The side view shows cladding over the lower door panels. A wide C-pillar separates the rear side doors from the rear quarter windows.
The optional power running boards tuck away beneath the rocker panels, extending only when the doors are open. We didn't care for them. They made a clunking noise when deploying or retracting. We also had to wonder about their long-term durability and whether they could get damaged in rugged terrain.
The standard 17-inch and optional 18-inch wheels feature designs exclusive to Mercury. Large 20-inch wheels will be offered later in the model year.
At the back, the liftgate is a two-piece affair, with the glass hinged separately. This lets you load groceries through the window, which is useful. The taillights wear clear lenses, with the requisite red glow appearing when brakes are applied or running lights turned on.
The Mountaineer gauges show only the essentials (speedometer, tachometer, fuel and coolant) organized within a recessed pod surrounded by a satin-finish, metallic ring. It's a simple arrangement, but given the Mountaineer's workhorse capabilities, as evidenced by the V8's 7220-pound tow rating, we'd like to see gauges for oil temperature and voltage. The dash is clean, though, with attractive, low-key, metallic accents. The materials are generally nice, though there are some plastics that smack of cost-cutting.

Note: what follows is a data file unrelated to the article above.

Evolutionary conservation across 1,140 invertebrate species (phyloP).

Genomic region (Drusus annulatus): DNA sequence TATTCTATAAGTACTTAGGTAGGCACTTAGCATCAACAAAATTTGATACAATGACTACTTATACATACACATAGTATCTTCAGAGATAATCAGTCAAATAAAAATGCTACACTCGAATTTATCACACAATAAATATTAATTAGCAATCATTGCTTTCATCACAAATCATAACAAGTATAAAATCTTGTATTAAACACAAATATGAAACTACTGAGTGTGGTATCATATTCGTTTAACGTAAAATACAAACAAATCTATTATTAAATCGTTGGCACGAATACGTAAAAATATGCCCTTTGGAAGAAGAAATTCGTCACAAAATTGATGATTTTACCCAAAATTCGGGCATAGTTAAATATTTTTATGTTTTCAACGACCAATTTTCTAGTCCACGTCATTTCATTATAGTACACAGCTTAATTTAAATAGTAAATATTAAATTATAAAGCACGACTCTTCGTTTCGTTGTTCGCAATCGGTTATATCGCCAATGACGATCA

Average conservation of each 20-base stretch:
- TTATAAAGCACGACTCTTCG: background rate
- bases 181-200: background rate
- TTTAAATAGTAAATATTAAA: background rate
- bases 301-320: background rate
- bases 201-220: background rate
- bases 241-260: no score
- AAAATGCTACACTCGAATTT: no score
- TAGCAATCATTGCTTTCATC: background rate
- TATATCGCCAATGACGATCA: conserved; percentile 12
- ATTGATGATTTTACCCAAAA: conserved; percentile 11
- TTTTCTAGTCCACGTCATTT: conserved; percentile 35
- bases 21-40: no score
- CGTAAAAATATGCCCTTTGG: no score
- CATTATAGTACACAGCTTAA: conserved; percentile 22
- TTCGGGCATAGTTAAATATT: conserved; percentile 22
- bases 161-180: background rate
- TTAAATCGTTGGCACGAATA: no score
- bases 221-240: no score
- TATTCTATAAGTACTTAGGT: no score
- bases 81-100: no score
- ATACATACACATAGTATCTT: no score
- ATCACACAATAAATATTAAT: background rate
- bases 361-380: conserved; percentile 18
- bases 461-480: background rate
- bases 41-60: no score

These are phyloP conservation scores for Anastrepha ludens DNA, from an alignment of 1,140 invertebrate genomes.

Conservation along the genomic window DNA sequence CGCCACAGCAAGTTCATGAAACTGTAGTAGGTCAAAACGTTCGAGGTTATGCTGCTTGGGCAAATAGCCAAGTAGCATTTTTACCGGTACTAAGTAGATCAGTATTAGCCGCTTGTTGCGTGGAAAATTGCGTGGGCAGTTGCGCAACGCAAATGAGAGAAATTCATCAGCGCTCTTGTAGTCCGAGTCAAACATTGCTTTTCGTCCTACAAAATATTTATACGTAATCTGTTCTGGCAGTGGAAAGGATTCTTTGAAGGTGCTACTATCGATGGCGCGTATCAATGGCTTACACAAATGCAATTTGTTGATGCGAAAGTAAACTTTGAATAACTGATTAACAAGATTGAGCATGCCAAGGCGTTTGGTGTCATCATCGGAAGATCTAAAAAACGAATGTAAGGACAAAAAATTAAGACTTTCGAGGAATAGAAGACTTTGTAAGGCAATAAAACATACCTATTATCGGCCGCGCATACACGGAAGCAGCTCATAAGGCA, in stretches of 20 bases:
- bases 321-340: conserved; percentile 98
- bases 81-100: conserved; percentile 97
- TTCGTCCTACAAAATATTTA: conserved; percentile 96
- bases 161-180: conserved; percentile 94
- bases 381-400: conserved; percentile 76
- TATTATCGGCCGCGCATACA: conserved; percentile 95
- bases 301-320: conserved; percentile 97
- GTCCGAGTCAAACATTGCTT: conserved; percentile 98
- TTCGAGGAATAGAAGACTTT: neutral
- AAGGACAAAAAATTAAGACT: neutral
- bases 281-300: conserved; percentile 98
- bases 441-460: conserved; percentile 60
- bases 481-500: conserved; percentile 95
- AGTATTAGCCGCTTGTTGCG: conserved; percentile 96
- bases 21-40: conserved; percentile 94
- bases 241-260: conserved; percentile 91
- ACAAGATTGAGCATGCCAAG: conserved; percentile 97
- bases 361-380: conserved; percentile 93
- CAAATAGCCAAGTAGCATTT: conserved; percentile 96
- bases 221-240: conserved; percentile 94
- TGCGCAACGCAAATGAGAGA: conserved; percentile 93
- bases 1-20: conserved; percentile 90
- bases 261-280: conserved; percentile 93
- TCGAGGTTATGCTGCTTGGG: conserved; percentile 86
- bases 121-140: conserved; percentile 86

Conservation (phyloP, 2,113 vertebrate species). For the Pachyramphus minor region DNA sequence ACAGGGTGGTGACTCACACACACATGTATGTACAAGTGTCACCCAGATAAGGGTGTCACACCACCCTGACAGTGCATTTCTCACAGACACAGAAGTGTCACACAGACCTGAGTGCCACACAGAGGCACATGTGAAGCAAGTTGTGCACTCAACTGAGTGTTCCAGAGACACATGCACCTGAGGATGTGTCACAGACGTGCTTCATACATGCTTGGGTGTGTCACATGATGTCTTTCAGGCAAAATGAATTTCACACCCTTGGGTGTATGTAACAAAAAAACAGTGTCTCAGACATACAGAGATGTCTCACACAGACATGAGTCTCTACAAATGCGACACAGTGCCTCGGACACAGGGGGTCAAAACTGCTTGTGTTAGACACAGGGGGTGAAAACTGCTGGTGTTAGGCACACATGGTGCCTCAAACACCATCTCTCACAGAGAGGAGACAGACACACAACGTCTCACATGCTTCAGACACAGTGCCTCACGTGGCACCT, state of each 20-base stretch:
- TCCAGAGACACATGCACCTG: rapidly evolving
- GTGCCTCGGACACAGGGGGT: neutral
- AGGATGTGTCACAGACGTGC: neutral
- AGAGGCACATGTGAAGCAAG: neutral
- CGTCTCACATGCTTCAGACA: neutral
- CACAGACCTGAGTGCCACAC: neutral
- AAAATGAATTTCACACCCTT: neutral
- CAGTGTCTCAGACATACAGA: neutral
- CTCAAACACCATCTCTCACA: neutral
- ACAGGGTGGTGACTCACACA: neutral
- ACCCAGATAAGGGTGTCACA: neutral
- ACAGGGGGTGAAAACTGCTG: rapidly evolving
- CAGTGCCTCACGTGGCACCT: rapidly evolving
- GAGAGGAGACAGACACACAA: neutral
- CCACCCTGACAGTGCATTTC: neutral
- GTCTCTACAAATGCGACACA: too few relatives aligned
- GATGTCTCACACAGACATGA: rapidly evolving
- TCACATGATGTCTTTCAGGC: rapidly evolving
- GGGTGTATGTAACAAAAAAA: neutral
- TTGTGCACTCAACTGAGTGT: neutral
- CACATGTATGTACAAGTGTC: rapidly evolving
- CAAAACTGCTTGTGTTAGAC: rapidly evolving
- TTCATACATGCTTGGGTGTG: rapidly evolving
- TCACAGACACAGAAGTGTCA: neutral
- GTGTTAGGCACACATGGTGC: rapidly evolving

The stereo and climate controls in the center stack have large, finger-friendly buttons with or without the optional navigation system. The results here are mixed. The stereo and navigation system operate on separate power supplies, so you can have a map displayed without having the stereo on. That's not true of all navigation systems, including those from Mercedes. However, the stereo tuning function is buried beneath a sequential rocker switch, forcing you to wait while it scrolls up or down through the frequency band to find any station other than one of the presets. The navigation system screen could be larger, but the information it provides is adequate and accuracy is above average. On the other hand, with the navigation system and satellite radio, the Mountaineer, like other Ford products, has a competitive advantage. You can simply punch in the three-digit station of your choice, which is much better than scrolling through up to 80 or so stations to get to the one you want.